The P. haemolytica mouse systemic protection test was used to evaluate the activity of a new extended spectrum antimicrobial agents by topical administration. For this model, 21-25 day old female CD-1 mice were used. Mice were injected with approximately 100 LD50 doses of the challenge organism intraperitoneal. Antimicrobial agents were administered (0.1 ml) either by subcutaneous injection, orally (subcutaneous and oral administration served as positive controls) or by topical administration. For topical administration, the antimicrobial agent was dissolved in the appropriate solution and placed in a 1 cm2 area on the back. All antimicrobial agents were administered within one hour of challenge and at 24 hours intervals for the two following days for a total treatment time of three days. Ten mice were used in each treatment group at each dosage level with five, two-fold serial dilutions of the antimicrobial agent in each determination. The post-challenge effectiveness was calculated based on post-challenge day 6 and was reported as the ED50, the amount of antimicrobial agent (mg/kg body weight/day) required to protect 50% of infected mice. Antimicrobial agents with lower ED50 values are expected to be more effective. It is generally considered that an agent with a ED50 value less than 10 will display efficacious therapeutic effects in treating systemic bacterial diseases in mammals.
Hair is removed from a 1 cm2 area of skin on the front shoulder of mice. Premafloxacin in 10% DMSO is administered topically. The result is compared with a group of mice receiving subcutaneous injection of the same antimicrobial agent.
______________________________________Antimicrobial Administration ED50Agent Route Formulation (mg/kg/day)______________________________________Premafloxacin Subcutaneous Aqueous Solution 0.12Premafloxacin Topical 10% DMSO 3.7______________________________________
Topical administration of premafloxacin in 100% DMSO in both denuded and normal mice. The results are compared with oral administration of premafloxacin in aqueous solution.
______________________________________Antimicrobial Administration ED50Agent Route Formulation (mg/kg/day)______________________________________Premafloxacin Oral Aqueous Solution 0.6Premafloxacin Topical 100% DMSO 0.87 (hair removed)Premafloxacin Topical 100% DMSO 3.4 (no hair removed)______________________________________
Topical administration of the antimicrobial agent in various formulations. Hair was not removed in this test. The results are compared to oral administration of premafloxacin.
______________________________________Antimicrobial Administration ED50Agent Route Formulation (mg/kg/day)______________________________________Premafloxacin Oral Aqueous Solution 0.6Premafloxacin Topical 100% DMSO 2.2Premafloxacin Topical Aqueous Solution >10Premafloxacin Topical Propylene Glycol/ >10 Glycerol Formal (60:40)Premafloxacin Topical PEG 400 >10Premafloxacin Topical Ivermectin Vehicle >10______________________________________
Topical administration of various antimicrobial agents in 100% DMSO. Hair was not removed in this test. The results are compared to oral administration of premafloxacin.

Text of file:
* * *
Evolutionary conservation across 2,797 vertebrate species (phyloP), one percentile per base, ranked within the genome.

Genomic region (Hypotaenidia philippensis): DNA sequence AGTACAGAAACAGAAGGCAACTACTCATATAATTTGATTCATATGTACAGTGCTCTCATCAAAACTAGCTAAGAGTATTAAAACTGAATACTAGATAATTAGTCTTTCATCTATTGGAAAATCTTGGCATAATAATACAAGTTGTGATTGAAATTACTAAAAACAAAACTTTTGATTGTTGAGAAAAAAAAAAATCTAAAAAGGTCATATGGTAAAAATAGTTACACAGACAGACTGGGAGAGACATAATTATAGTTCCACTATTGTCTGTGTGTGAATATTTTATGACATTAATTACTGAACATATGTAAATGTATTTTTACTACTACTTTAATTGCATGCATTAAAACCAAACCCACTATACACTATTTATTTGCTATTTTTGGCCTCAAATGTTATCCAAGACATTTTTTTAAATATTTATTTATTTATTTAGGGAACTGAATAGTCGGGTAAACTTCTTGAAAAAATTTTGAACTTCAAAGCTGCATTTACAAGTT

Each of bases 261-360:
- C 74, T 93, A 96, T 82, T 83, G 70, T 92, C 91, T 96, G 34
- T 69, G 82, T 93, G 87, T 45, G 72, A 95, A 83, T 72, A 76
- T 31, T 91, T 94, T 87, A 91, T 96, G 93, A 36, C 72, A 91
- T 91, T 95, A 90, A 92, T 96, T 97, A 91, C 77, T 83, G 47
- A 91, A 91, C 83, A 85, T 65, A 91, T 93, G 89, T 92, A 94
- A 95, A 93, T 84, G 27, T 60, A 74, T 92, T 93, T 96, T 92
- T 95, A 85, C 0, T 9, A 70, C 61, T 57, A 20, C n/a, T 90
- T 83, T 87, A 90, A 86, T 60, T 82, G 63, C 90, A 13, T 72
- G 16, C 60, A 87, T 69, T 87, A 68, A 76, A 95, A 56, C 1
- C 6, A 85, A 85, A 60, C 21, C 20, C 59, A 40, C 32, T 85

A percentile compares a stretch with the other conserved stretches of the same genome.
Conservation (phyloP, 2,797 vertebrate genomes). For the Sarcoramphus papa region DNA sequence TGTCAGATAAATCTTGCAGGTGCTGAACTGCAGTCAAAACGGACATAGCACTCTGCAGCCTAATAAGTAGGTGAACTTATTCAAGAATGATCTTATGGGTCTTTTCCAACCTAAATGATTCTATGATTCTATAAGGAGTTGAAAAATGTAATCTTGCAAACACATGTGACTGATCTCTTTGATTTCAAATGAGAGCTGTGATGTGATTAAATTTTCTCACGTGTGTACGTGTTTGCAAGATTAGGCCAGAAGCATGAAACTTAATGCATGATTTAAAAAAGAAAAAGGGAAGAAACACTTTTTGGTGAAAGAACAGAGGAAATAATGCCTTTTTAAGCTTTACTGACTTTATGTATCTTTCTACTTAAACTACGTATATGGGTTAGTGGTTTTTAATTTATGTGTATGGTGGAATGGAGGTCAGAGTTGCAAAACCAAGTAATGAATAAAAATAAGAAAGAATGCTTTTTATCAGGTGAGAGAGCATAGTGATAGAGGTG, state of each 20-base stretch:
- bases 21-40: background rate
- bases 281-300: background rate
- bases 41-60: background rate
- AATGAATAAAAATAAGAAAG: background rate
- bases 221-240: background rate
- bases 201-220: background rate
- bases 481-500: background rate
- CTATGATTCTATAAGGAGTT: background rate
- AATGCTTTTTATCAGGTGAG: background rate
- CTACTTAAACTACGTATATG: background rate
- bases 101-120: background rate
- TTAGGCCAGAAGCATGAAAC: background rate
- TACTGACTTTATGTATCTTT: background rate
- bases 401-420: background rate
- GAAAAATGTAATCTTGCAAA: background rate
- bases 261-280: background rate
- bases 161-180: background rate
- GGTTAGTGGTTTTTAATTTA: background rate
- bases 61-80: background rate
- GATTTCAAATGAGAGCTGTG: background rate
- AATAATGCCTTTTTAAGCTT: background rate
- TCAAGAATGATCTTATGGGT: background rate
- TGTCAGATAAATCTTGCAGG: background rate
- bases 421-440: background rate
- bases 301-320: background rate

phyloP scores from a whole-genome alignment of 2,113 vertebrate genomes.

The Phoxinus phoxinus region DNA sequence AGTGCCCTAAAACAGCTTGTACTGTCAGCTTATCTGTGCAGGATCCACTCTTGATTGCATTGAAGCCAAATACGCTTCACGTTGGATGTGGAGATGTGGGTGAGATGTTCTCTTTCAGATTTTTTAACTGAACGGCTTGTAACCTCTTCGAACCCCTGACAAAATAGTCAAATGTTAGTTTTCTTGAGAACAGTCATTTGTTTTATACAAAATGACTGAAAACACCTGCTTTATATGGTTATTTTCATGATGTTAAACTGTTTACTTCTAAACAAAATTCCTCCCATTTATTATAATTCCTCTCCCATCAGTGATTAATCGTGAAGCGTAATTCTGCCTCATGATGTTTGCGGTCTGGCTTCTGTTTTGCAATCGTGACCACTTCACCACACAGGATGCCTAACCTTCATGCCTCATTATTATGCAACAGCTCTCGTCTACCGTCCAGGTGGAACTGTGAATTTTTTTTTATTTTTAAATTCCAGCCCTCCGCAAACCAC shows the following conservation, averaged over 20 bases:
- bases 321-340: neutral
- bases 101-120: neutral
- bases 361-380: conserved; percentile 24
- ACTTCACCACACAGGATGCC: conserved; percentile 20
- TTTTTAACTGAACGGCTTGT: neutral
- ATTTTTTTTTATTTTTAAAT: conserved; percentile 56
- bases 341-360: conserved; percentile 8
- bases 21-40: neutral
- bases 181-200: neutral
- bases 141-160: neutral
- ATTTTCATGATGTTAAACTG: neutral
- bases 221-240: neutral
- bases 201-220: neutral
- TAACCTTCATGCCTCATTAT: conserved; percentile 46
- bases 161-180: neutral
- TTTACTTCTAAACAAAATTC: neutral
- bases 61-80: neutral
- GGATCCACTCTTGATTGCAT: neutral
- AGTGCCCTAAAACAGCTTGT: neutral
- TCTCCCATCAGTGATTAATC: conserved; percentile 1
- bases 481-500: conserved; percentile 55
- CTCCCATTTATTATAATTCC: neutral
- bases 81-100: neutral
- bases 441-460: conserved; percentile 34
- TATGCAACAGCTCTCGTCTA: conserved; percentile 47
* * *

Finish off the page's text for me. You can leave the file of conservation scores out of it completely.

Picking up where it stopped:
______________________________________Antimicrobial Administration ED50Agent Route Formulation (mg/kg/day)______________________________________Premafloxacin Oral Aqueous Solution 0.9Premafloxacin Topical 100% DMSO 2.6Ciprofloxacin Topical 100% DMSO 0.6Enrofloxacin Topical 100% DMSO 6.7Danofloxacin Topical 100% DMSO 18.6Ceftiofur Topical 100% DMSO 15.6Cefquinome Topical 100% DMSO 3.6Cefpodoxime Topical 100% DMSO 3.1Gentamicin Topical 100% DMSO 4.6Erythromycin Topical 100% DMSO 3.3Tilmicosin Topical 100% DMSO >50______________________________________
Topical administration of premafloxacin and its esters in formulations containing 95% propylene glycol and 5% oleyl alcohol or 5% Azone. The results are compared with topical administration of premafloxacin in 100% DMSO and oral administration of premafloxacin in aqueous solution.
______________________________________Antimicrobial Administration ED50Agent Route Formulation (mg/kg/day)______________________________________Premafloxacin Oral Aqueous Solution 1.6Premafloxacin Topical 100% DMSO 1.7Premafloxacin Topical PG/OA (95:5) 0.9Premafloxacin Topical PG/OA (95:5) 0.6butyl esterPremafloxacin Topical PG/Azone (95:5) 0.3butyl esterPremafloxacin Topical PG/OA (95:5) 0.7ethyl esterPremafloxacin Topical PG/Azone (95:5) 0.4ethyl ester______________________________________
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|U.S. Classification||514/312, 514/772|
|International Classification||A61K31/4709, C07D401/04, A61K31/546|
|Cooperative Classification||C07D401/04, A61K31/4709, A61K31/546|
|European Classification||A61K31/546, A61K31/4709, C07D401/04|
|Mar 23, 1998||AS||Assignment|
Owner name: PHARMACIA & UPJOHN COMPANY, MICHIGAN
Free format text: ASSIGNMENT OF ASSIGNORS INTEREST;ASSIGNORS:WATTS, JEFFREY L.;WARDLEY, RICHARD C.;STEHLE, RANDALL G.;REEL/FRAME:009057/0220;SIGNING DATES FROM 19980212 TO 19980323
|Dec 30, 2002||FPAY||Fee payment|
Year of fee payment: 4
|Feb 14, 2007||REMI||Maintenance fee reminder mailed|
|Jul 27, 2007||LAPS||Lapse for failure to pay maintenance fees|
|Sep 18, 2007||FP||Expired due to failure to pay maintenance fee|
Effective date: 20070727